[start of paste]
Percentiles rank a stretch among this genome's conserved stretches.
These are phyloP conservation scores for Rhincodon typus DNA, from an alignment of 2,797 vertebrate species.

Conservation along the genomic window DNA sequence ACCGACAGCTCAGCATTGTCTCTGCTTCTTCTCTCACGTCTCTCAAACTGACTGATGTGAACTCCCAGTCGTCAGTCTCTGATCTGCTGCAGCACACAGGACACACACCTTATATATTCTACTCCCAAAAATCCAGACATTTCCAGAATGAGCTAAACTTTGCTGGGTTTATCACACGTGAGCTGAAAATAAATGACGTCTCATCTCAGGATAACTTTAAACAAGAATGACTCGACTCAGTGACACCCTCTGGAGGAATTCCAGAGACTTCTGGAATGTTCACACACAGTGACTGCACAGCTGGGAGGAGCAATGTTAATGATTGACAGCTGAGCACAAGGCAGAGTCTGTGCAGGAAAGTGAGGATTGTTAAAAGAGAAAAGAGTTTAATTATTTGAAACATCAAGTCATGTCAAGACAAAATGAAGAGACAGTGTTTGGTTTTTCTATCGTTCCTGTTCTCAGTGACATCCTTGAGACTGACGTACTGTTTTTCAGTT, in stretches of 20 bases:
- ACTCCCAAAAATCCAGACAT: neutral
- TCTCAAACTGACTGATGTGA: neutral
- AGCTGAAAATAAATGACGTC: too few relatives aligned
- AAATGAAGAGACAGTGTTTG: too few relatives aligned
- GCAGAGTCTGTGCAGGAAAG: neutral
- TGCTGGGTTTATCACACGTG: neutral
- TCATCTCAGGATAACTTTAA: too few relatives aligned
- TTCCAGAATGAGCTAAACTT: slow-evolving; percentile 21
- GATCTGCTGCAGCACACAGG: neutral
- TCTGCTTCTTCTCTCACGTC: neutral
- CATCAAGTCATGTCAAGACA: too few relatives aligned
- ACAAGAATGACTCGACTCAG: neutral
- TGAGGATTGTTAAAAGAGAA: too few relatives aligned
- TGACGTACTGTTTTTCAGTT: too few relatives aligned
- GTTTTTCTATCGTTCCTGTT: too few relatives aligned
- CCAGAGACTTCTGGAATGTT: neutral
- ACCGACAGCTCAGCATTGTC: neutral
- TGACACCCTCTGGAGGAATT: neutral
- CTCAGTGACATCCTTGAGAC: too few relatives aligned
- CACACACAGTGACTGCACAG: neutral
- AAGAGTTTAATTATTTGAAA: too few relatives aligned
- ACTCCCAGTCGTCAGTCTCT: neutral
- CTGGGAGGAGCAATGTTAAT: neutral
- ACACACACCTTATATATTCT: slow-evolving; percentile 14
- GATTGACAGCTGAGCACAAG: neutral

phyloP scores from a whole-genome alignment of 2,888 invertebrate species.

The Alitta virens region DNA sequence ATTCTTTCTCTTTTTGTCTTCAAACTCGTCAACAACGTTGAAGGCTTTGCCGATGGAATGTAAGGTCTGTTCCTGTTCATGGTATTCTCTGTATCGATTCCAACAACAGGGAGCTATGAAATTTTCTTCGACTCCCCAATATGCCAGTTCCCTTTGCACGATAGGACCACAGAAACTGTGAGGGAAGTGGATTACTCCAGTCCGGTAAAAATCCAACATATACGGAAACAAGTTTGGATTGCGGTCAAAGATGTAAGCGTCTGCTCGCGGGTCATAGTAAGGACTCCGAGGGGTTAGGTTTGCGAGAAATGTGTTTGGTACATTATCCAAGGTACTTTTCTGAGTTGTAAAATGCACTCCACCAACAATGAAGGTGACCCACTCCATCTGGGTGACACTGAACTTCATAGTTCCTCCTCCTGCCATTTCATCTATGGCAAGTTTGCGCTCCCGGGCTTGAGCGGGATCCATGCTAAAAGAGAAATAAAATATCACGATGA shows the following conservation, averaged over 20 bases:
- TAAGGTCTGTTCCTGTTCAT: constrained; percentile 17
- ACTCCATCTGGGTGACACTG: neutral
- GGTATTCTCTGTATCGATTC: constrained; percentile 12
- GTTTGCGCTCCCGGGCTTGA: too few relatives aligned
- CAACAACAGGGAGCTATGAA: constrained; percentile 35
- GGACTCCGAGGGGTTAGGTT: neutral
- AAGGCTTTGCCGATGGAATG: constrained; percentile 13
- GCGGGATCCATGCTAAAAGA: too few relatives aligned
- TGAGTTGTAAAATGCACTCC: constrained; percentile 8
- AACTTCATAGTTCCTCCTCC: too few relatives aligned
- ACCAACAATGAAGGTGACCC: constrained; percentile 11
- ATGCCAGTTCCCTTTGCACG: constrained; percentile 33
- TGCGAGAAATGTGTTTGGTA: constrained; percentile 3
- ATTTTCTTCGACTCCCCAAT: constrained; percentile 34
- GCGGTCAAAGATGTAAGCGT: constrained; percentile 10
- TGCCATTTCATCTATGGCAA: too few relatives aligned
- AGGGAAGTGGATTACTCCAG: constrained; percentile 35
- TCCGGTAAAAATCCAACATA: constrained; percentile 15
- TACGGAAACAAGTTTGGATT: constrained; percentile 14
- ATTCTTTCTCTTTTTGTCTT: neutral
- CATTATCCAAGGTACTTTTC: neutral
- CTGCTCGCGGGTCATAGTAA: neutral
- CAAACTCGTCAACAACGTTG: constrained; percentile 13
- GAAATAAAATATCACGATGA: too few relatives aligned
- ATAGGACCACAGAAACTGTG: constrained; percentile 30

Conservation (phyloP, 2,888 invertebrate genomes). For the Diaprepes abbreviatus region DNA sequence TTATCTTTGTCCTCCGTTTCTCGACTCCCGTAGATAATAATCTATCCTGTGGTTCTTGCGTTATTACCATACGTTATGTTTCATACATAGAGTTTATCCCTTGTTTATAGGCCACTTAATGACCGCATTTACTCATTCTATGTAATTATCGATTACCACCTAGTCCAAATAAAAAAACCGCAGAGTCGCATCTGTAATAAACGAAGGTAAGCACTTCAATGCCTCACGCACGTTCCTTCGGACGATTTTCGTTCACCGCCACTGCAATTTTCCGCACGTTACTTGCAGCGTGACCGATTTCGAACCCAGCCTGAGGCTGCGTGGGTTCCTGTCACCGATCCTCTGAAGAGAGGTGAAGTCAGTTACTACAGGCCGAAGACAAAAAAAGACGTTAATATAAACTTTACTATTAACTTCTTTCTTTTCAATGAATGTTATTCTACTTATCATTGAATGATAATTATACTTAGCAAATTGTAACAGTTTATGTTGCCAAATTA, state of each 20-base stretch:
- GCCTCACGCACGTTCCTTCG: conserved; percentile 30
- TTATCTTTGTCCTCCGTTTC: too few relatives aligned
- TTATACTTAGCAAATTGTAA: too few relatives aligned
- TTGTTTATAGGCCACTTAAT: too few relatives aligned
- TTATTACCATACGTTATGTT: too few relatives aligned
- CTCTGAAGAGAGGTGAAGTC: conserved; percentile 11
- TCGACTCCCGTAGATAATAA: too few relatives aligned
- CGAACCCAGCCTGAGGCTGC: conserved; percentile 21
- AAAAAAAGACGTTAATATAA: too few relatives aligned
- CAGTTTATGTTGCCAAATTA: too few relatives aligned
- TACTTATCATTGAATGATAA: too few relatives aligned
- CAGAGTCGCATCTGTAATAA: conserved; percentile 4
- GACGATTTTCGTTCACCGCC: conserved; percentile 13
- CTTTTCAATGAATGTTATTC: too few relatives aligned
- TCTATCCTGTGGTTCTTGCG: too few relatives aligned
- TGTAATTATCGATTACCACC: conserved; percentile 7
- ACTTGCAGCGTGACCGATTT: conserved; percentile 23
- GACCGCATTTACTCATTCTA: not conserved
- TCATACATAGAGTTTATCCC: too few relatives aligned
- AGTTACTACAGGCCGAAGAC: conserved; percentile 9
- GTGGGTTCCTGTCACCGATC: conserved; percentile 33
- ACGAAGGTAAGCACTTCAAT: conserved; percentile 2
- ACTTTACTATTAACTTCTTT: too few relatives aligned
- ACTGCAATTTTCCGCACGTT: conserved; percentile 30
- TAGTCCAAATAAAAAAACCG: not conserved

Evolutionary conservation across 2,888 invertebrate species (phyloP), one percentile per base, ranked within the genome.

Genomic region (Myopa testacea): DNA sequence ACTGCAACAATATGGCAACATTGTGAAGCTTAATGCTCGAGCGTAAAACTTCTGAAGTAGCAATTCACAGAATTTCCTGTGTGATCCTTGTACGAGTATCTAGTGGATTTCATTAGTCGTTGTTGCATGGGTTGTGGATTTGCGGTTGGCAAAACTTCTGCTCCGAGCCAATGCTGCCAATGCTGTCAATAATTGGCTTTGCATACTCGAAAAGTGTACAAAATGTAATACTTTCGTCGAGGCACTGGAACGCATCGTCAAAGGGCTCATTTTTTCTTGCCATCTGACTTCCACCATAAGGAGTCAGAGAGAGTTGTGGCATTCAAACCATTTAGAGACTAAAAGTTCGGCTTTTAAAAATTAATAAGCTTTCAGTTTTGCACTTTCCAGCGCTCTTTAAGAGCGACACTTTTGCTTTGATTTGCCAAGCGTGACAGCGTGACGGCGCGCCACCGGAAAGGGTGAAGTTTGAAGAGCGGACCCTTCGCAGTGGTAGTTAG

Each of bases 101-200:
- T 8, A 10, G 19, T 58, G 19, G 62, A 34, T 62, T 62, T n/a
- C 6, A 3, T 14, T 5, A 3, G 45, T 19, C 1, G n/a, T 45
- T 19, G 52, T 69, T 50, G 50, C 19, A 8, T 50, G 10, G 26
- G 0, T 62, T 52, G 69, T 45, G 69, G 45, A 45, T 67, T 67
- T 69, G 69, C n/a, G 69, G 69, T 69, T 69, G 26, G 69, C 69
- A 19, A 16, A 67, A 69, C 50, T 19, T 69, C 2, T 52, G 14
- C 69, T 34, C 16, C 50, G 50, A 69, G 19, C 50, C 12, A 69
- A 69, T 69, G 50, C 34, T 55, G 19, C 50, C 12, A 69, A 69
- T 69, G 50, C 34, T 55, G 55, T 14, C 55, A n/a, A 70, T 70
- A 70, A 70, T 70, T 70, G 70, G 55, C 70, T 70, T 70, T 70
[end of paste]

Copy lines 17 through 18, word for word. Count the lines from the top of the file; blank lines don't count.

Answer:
- TGACGTACTGTTTTTCAGTT: too few relatives aligned
- GTTTTTCTATCGTTCCTGTT: too few relatives aligned